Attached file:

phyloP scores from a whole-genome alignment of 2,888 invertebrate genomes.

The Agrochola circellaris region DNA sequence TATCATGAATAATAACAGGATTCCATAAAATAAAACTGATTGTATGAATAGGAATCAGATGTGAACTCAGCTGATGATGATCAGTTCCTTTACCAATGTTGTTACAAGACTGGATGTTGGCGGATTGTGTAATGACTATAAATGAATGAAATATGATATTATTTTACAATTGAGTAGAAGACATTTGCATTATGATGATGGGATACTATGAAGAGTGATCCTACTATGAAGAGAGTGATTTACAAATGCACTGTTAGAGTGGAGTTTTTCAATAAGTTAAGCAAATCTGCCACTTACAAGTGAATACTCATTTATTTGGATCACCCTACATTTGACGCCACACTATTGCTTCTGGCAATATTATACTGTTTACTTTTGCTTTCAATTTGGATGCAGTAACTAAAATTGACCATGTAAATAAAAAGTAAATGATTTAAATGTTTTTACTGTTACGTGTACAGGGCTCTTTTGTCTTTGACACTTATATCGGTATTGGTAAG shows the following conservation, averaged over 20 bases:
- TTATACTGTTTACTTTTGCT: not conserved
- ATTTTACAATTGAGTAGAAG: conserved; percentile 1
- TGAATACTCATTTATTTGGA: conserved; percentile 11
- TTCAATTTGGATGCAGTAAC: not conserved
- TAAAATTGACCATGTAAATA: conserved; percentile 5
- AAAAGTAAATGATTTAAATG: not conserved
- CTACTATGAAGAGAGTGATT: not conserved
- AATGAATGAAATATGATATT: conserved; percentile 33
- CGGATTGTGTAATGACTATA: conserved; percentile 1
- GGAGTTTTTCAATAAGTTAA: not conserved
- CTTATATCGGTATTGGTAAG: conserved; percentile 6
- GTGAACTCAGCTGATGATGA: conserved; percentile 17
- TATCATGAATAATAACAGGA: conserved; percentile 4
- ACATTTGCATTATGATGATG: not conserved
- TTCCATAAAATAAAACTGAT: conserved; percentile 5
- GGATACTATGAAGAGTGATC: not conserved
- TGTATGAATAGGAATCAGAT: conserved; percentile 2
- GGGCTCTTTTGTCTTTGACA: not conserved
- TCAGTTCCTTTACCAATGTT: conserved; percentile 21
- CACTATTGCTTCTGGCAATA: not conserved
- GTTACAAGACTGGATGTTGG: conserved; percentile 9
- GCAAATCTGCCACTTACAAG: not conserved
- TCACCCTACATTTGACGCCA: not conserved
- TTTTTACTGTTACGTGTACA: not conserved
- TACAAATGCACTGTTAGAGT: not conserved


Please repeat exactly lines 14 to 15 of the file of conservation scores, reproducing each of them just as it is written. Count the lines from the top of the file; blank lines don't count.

- GTGAACTCAGCTGATGATGA: conserved; percentile 17
- TATCATGAATAATAACAGGA: conserved; percentile 4